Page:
Historically, potentiometric titration was the standard method for pKa measurement. In a potentiometric titration, a sample is titrated with acid or base using a pH electrode to monitor the course of titration. The equivalence point is the volume at which the slope is greatest, or at which the inflection point occurs, where the line changes from upward curvature to downward curvature.
The pKa value is calculated from the change in shape of the titration curve compared with that of a blank titration, i.e. without a sample present. Potentiometric titration is a high-precision technique for determining the pKa values of substances. It is commonly used due to its accuracy and the commercial availability of fast, automated instruments. However, the shortcomings of the method include the requirements to use a milligram of pure compounds and a mixture of aqueous buffers. Solutions of at least 10-4 M are required in order to detect a significant change in shape of the titration curve. To avoid errors, especially for measurements at neutral-to-high pH, carbonate-free solutions must be prepared (Babic et al, 2007). Although potentiometric titration of sparingly soluble compounds may be done in the presence of co-solvents such as methanol, the resulting acid dissociation constants refers only to the particular solvent medium employed, and extrapolation procedures, such as the Yasuda-Shedlovsky method, are required to deduce the pKa values at zero co-solvent (Takács-Novák et al, 1997).
UV-Vis spectrophotometry is used to study the dissociation of weak electrolytes. UV–VIS spectrophotometry can handle compounds with lower solubility and lower sample concentrations compared to titration methods. The main advantage is higher sensitivity (> 10-6 M) to compounds with favourable molar absorption coefficients. However, in such a case, a compound must contain a UV-active chromophore close enough to the site of the acid–base function in the molecule. Spectral data are recorded continuously during the course of titration by a spectrometer. The absorption spectra of the sample changes during the course of the titration to reflect the concentration of neutral and ionised species present. The largest change in absorbance occurs at the pH corresponding to a pKa value. These changes are usually identified from the first derivative of the absorbance against time plot or from overlay plots of the different spectra.
The determination of pKa values by UV–VIS assumes that the solute of interest is pure or that its impurities do not absorb in the UV–VIS range, since the spectra of impurities can overlap with those corresponding to the solutes of interest. Spectrophotometric methods offer excellent precision, as in potentiometry, but they require different spectra for different species at experimentally suitable wavelengths (generally above 220 nm). Traditionally, spectral data at a single analytical wavelength are acquired from a sample in a series of buffer solutions with known pH values, after which the pKa is determined. To use this method, the absorption spectra of individual species must be characterised beforehand and the molar absorptivities of protonated and deprotonated species are thus required. These measurements are non-trivial if acid-base equilibria comprise more than two ionisation steps or if reacting components are not stable within two pH units of the pKa value, so a multi-wavelength spectrophotometric approach has been developed to determine acid dissociation. Target-factor analysis has been applied to deduce pKa values from the multiwavelength UV absorption data recorded at different pH values (Allen et al, 1998; Babic et al, 2007). The method is suited for compounds with either very high or very low pKa values.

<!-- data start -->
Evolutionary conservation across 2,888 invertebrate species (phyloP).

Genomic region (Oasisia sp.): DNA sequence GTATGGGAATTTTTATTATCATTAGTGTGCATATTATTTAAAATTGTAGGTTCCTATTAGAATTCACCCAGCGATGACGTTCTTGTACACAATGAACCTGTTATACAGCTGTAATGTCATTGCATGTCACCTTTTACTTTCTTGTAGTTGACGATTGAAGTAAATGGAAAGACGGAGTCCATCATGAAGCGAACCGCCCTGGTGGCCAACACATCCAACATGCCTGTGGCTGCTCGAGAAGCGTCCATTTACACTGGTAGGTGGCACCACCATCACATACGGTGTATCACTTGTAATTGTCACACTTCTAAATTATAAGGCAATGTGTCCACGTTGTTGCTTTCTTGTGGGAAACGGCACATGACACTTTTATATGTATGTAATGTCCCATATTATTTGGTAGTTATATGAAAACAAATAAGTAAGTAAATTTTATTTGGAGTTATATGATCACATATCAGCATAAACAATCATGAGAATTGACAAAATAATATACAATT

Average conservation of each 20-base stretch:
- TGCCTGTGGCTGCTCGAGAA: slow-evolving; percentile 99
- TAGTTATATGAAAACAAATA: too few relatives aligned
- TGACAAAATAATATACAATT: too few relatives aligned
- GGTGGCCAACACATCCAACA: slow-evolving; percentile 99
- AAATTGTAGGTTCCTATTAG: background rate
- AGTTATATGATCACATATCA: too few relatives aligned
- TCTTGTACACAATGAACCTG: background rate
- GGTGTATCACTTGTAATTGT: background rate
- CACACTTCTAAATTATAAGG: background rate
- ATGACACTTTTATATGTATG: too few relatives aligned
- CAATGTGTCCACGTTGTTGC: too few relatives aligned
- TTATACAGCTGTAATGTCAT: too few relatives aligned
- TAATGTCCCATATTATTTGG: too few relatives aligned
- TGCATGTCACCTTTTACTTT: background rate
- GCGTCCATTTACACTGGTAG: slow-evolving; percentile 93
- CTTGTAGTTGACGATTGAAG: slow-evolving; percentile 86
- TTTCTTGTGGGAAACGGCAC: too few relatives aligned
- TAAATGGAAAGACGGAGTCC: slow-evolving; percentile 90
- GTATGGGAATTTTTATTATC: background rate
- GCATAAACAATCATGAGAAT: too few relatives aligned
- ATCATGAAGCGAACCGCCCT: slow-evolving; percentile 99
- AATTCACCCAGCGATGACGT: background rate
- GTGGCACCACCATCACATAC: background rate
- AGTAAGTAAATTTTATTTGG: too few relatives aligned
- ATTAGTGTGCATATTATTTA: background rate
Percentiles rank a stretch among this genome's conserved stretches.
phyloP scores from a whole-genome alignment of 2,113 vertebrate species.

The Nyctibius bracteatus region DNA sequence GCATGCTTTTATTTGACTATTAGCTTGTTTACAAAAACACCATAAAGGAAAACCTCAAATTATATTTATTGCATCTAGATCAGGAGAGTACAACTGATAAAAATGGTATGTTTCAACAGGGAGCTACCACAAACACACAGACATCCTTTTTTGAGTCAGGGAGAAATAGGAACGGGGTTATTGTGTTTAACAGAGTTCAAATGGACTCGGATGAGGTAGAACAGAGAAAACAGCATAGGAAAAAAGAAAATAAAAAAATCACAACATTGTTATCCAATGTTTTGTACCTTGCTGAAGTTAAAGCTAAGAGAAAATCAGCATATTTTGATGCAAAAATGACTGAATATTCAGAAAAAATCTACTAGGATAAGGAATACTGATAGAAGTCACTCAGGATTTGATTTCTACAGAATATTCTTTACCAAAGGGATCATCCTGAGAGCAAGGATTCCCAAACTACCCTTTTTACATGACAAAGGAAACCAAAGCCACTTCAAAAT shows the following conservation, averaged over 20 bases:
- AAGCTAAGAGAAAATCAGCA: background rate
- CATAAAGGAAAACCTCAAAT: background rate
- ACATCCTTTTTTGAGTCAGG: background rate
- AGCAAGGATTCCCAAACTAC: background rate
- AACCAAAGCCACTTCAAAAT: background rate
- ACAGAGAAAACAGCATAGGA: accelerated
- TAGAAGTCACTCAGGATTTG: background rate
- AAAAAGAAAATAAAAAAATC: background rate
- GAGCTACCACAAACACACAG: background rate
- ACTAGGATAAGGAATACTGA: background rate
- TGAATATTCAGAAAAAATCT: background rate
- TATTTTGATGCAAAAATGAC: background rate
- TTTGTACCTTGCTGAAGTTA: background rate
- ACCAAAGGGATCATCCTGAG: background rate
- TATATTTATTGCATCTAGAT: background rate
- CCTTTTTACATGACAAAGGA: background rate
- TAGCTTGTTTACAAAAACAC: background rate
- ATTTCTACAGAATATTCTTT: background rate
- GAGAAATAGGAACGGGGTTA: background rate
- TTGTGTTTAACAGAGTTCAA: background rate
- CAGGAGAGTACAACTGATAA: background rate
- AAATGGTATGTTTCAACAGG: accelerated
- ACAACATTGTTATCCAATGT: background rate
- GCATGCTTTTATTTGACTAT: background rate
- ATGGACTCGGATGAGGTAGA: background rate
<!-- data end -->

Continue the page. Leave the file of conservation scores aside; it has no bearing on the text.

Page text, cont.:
Since the conductance of a solution of is a measure of the concentration of H+ and A- ions, a measurement of conductance of a solution of known [HA] concentration allows to calculate the degree of dissociation of the compound (dissociated fraction = ƒ¿) as the ratio of molar electric conductivity at a given concentration (ƒ©c) to the maximum molar electric conductivity (ƒ©‡).
The conductometric method is applied by measuring the conductivity of a 0.1 M solution of the test substance in distilled water, followed by measurements on a series of sequentially diluted solutions. The equivalent conductance is calculated for each acid concentration and for each concentration of a mixture of one equivalent of acid, plus 0.98 equivalents of sodium hydroxide. Values of 1/ƒ©c are plotted against ãC and ƒ©‡ (Kohlrausch law: ƒ©=ƒ©‡ .a ãC, where ƒ©‡: equivalent conductance at infinite dilution, c: concentration; a: constant). The pKa can be calculated from ƒ¿ = ƒ©c/ƒ©‡ and Ka = ƒ¿2 /(1-ƒ¿).
The conductivity of a solution is dependent on several factors, including the concentration of the solute, the degree of dissociation of the solute, the valence of the ion(s) present in the solution, the temperature, and the mobility of the ions in the solution.
Since the charge of ions in solution facilitates the conductance of electrical current, the conductivity of a solution is proportional to its ion concentration. In some situations, however, conductivity may not correlate directly to concentration. For strong electrolytes, such as salts and strong acids and bases, molar conductivity varies little with concentration, but for weak electrolytes, such as weak acids, molar conductivity depends strongly on concentration, being exponentially smaller with smaller concentration. Molar conductivity or equivalent conductance of a solution changes with the concentration of the solution:
In practice this method is more laborious than the potentiometric method and more calculations are needed. The method is especially suited for acids with pKa values between 1.9 and 5.2. It is less reliable in the study of very weak electrolytes; i.e. very high pKa values.